"Most women live longer because they are attached to their children. They are determined to live positively rather than wait to die," she says. What particularly pains Guzha is that more than three quarters of the women seeking help at her organisation are married women who got HIV from their husbands in marriage.

It also pains her that she cannot do anything ensuring that men like her ex-husband get treatment because Zimbabwean law makes it a criminal offence to disclose the HIV status of someone without their consent.

Guzha turns cheerful. In fact she is laughing all the time during this interview. Her daily life epitomises how people living with HIV/AIDS can make a fresh life.

She talks about her 16 year old son and their relationship. 'He is very supportive but he would prefer it if we were in a proper family set up where there is a father in the house. He goes now and again to see his father."

"The depressing part is that my son blames me for the break-up with my husband. My ex-husband has been trying to get back with me. But he has a new wife and I am not prepared for that. He wants to have two wives," says Guzha.

It was during the painful times when Guzha was bed-ridden that her husband deserted her.

"When my health improved in 1995, he came back. We stayed together up to 1997. For much of 1997, we were on and off and this time I am not prepared to have him back. Now, he has gone too far."

Looking at Guzha, there are none of the stereotype symptoms of some living with HIV. Responding to an observation in the interview that she looks like any other person' she fixes her eyes on the reporter and says: "I am like any other person."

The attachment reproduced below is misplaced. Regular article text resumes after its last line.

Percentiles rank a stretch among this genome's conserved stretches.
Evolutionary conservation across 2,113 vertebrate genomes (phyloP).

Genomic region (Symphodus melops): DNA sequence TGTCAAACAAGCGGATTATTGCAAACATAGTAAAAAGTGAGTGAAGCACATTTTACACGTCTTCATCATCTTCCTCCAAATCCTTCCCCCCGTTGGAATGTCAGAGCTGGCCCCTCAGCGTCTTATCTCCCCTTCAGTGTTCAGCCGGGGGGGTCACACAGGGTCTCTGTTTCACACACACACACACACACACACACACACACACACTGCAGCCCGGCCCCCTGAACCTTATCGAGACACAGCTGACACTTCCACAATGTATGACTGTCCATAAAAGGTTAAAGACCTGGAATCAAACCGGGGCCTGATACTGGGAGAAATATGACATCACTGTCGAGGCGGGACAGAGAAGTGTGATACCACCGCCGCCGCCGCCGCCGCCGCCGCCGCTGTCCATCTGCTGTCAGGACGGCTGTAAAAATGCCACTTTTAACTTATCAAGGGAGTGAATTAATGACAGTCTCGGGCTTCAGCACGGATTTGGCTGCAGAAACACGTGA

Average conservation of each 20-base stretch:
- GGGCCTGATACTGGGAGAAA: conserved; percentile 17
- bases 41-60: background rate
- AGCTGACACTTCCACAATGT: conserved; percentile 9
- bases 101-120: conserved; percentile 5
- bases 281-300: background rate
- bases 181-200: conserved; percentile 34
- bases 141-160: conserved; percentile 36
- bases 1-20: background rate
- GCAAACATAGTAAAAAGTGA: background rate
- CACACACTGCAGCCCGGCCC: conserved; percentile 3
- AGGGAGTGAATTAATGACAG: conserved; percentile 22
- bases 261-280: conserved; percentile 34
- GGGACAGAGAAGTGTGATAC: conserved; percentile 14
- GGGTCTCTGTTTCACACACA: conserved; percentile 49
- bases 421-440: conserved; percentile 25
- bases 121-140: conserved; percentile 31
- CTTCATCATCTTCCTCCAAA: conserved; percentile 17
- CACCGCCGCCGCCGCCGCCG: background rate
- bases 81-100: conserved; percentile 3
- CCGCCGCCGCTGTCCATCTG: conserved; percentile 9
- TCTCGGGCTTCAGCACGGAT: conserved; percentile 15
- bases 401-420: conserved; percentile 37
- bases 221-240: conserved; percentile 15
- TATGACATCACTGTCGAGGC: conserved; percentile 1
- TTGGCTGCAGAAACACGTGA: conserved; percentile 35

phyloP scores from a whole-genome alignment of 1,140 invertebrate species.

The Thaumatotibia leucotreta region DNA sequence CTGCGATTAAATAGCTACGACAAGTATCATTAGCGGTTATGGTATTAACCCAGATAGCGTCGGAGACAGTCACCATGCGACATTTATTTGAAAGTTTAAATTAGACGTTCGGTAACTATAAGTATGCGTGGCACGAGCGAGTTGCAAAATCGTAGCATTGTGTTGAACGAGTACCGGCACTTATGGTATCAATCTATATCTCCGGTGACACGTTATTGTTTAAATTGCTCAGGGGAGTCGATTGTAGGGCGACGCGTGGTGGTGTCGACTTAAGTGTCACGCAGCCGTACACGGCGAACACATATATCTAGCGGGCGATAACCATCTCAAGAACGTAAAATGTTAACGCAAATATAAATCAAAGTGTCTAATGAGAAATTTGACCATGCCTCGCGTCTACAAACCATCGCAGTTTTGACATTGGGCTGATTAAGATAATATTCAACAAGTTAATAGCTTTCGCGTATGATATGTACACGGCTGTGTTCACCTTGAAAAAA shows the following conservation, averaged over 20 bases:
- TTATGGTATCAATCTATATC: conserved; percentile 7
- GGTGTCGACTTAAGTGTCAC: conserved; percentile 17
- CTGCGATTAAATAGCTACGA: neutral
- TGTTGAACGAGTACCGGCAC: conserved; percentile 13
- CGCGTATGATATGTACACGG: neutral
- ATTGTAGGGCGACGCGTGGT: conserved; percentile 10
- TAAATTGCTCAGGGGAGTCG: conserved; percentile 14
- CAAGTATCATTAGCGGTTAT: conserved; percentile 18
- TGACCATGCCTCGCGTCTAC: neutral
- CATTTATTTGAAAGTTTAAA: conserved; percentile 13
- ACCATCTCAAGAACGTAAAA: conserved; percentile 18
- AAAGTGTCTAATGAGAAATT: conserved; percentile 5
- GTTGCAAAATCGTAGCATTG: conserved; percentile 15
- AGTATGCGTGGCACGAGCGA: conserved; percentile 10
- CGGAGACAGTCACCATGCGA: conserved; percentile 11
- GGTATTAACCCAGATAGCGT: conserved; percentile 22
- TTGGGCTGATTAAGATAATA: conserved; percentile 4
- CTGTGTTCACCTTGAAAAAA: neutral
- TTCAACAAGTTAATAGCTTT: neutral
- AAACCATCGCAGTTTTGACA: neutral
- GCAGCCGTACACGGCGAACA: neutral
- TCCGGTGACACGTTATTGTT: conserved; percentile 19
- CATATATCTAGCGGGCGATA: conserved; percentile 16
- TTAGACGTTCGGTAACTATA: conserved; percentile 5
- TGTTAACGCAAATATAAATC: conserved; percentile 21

"Some people even say I am not HIV positive but just after the money. My relatives tell me that too."

But is she bitter about her husband? "Yes," she says and takes a long pause. "At first I was but after counselling, I realised it was no use. I don't hate him now. But he cannot be my husband again. I actually feel sorry for him. I think he doesn't realise how terrible what he is doing is."

Zimbabwe has one of the highest rates of infection in the world, with one four people believed to living with the virus. Zimbabwe's health minister, Timothy Stamps says last year more than 100,000 died from AIDS- related deaths in the country. (END/IPS/HE/lm/cr/01)

* Editors Advisory. This is one in a series of IPS features previewing the United Nations Special Session on AIDS, to be held in New York June 25-27.. It is the first-ever Special Session devoted to a single disease.


Copyright © 2001 -Inter Press Service, Publisher. All rights reserved to Inter Press Service. Reproduced with permission.Reproduction of this article (other than one copy for personal reference) must be cleared through the Inter Press Service, IPS-ONLINE, World Desk via Panisperna 207 00184 Rome, Italy. Email IPS visit Inter Press Service.

Information in this article was accurate in June 22, 2001. The state of the art may have changed since the publication date. This material is designed to support, not replace, the relationship that exists between you and your doctor. Always discuss treatment options with a doctor who specializes in treating HIV.